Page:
Sugar Companies in Florida Explore Ethanol from Molasses

The fields of western Palm Beach County support the sugar cane that provides quick energy to people.

Jan. 16—The fields of western Palm Beach County support the sugar cane that provides quick energy to people.

Before too long, that same cane could provide energy for vehicles, in the form of ethanol. The manufacture of ethanol has been confined almost exclusively to the Midwest and the Great Plains, where there are 81 plants in 19 states that convert corn into the fuel. Now the sugar industry, under pressure from a weak and changing market, is taking a hard look at using molasses, a byproduct of sugar production, to make ethanol.

Florida Crystals Corp. in West Palm Beach and the Sugar Cane Growers Cooperative of Florida in Belle Glade have received a preliminary report from two Miami firms they hired to determine the feasibility of producing ethanol from molasses, said Jose Alvarez, senior vice president for planning and operations at the cooperative.

"We got together about six months ago and decided it would be in our best interest to look at ethanol," Alvarez said. "We have not come to any conclusions.

"It must make economic sense, or there's no reason to do it."

During the last 25 years, South Florida's sugar industry has considered ethanol production two other times and concluded it wouldn't be worth the cost. But today's analysis is taking into account two major changes.

One is the rising cost of and competition for the world's oil and gasoline. The other factor is the sugar industry's uncertain economic outlook.

"Every time oil prices go higher, everybody begins to think of alternative ways of providing energy," Alvarez said. "We are trying to determine whether we should be in the game."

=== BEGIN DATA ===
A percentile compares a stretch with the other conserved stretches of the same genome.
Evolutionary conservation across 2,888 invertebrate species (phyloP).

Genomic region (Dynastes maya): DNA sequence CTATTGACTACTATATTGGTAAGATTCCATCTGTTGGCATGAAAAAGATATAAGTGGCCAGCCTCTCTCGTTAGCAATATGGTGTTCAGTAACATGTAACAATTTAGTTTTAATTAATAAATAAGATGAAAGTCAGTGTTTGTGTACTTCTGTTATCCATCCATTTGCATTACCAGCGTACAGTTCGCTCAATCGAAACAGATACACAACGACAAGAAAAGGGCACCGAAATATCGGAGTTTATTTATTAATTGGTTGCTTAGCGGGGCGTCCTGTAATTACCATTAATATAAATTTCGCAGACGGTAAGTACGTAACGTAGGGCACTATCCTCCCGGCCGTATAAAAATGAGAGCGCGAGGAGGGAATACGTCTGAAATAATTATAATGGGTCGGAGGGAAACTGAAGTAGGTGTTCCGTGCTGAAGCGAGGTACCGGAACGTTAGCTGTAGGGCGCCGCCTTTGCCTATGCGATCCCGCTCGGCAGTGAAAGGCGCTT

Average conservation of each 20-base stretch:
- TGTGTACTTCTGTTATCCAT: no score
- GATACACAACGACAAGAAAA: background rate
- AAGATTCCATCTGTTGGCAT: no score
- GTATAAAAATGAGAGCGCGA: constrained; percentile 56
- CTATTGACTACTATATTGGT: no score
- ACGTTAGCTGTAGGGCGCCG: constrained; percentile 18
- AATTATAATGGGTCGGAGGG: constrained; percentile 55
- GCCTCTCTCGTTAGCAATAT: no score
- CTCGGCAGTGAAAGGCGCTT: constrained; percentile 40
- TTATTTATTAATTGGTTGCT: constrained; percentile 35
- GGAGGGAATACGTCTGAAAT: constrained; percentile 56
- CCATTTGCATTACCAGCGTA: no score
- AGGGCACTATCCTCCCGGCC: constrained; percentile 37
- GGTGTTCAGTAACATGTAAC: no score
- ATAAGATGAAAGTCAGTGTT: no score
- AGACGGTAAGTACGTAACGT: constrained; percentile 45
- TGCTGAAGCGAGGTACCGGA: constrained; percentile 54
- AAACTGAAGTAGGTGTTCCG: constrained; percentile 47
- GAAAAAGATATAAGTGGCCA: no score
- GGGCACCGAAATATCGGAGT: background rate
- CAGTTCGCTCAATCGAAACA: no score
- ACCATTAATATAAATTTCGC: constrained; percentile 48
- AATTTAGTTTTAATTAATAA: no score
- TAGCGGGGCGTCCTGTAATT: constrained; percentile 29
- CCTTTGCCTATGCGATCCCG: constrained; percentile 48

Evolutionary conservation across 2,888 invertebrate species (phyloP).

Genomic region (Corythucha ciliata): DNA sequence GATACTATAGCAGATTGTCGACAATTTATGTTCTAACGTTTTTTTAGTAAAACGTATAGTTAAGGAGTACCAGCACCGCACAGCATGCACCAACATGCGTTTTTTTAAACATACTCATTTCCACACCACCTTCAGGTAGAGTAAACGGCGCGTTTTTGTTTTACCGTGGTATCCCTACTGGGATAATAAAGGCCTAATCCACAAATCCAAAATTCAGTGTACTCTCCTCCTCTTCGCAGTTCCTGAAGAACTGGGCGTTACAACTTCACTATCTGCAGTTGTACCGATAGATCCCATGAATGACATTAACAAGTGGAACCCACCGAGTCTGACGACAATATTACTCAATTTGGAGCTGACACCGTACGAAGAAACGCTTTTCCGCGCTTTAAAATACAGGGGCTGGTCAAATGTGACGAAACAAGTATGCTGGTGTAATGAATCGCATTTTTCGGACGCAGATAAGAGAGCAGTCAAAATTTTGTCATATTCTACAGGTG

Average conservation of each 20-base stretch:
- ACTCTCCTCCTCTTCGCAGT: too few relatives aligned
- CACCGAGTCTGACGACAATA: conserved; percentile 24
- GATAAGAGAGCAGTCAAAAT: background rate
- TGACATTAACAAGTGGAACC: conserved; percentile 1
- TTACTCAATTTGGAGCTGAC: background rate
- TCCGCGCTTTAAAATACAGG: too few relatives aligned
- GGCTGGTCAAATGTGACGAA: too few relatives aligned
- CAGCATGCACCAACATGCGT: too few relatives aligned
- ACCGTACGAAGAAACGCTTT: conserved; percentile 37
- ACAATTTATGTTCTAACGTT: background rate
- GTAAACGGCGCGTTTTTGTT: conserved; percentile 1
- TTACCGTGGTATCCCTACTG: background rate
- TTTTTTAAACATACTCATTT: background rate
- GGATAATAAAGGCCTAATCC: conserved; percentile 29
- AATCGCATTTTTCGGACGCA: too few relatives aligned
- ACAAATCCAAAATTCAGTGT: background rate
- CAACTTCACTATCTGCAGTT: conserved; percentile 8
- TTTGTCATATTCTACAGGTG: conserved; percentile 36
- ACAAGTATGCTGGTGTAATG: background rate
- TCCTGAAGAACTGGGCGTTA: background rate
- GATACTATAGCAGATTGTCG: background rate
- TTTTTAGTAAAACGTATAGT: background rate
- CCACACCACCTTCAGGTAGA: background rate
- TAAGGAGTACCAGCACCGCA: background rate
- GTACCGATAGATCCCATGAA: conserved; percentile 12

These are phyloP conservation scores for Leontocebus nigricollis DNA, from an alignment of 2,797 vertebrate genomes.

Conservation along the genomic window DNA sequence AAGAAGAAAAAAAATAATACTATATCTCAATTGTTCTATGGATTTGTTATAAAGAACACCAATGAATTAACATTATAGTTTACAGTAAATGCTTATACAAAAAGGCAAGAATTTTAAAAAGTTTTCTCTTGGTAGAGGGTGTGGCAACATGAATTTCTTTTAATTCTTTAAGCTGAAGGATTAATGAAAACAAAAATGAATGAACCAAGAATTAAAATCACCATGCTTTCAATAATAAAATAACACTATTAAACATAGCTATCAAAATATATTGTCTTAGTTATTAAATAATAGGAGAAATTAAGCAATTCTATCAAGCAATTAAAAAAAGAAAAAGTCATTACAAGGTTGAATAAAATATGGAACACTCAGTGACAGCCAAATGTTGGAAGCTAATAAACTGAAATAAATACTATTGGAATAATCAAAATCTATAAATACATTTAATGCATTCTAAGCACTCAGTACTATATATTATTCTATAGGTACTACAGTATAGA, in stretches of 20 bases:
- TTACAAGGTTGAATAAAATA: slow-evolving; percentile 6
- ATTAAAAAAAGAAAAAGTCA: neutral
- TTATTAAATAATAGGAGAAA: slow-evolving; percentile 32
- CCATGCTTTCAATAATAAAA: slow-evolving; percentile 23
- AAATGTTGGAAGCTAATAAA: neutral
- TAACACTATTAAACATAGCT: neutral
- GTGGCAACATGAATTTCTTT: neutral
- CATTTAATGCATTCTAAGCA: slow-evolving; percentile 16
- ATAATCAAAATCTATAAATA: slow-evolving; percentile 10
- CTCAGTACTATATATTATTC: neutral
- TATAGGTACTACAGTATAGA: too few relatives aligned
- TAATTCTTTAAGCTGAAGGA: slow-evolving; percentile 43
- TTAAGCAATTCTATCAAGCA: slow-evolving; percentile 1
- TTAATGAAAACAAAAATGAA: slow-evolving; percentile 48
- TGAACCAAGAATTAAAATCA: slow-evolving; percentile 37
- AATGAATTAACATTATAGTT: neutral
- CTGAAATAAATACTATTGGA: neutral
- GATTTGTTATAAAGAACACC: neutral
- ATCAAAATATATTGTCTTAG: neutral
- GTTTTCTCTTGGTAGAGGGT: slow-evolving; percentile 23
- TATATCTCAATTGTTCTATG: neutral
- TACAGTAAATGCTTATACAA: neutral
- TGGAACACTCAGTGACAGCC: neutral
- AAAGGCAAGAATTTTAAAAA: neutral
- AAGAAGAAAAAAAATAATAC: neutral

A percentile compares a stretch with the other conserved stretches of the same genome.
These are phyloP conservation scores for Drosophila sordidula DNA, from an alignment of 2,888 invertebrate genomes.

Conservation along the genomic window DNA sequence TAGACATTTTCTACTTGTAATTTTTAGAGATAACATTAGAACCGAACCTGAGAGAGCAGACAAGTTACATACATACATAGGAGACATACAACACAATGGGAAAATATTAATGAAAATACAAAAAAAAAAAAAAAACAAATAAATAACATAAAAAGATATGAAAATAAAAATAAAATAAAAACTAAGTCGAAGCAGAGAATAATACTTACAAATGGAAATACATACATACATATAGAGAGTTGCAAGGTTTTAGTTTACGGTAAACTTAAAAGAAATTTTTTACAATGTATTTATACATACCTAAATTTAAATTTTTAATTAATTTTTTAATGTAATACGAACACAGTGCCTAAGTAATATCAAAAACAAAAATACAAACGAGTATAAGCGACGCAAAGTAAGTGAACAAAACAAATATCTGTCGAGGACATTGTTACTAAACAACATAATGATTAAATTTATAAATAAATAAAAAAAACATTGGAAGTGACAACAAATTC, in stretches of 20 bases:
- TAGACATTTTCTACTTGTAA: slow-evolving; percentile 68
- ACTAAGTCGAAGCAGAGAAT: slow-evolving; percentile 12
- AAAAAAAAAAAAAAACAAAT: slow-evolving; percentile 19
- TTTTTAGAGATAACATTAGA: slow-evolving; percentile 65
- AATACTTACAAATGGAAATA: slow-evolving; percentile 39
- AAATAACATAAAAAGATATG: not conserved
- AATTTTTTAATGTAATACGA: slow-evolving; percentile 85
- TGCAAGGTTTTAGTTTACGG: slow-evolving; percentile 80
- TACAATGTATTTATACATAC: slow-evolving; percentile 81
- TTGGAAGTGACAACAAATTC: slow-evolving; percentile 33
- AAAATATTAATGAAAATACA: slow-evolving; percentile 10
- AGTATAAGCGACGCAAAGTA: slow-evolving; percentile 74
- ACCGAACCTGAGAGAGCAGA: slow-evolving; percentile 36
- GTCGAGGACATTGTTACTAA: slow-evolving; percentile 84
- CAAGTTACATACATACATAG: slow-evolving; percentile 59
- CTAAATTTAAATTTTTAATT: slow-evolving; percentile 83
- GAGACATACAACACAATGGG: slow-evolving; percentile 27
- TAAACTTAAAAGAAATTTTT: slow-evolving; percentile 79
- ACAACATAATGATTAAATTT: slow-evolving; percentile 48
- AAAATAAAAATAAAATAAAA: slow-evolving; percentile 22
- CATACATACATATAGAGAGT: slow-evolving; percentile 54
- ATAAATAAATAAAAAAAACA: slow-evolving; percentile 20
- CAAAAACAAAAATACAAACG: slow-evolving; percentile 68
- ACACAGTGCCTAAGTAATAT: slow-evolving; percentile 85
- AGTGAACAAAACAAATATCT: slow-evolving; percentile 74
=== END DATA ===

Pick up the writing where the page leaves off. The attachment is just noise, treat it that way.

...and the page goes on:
Sugar's economic crunch stems from a variety of factors, including decreasing sugar consumption, increased importation of sugar-containing products from other countries and free-trade agreements that will open the United States to even more foreign sugar.

Florida's only other sugar company, Clewiston-based U.S. Sugar Corp., is also researching whether ethanol production makes sense here, Senior Vice President Robert Coker said.

"Our company is reviewing it," he said. "We are clearly a long way from making a decision."

The Florida firms are not alone in their quest, said Dalton Yancey, executive vice president of the Florida Sugar Cane League in Washington.

The majority of cane growers in the country are considering the idea, he said.

"At today's energy prices, everybody has to look at it," Yancey said.

Consumers fed up with high gasoline prices will benefit from fuel that blends ethanol with gasoline, according to a recent study conducted by LECG, a consulting company based in Wayne, Pa. A blend that includes 10 percent ethanol will reduce the retail price of regular gasoline by 5 percent, or 6.6 cents a gallon, saving consumers $3.3 billion annually, LECG said.

So far, the co-op and Florida Crystals have learned it would cost roughly $60 million in "investment costs" to build an ethanol plant and the infrastructure needed to produce 30 million gallons of ethanol a year. That comes to roughly $2 a gallon, not including production costs. The study, being conducted by International Technical Services Inc. and CBT Corp., is continuing, Alvarez said.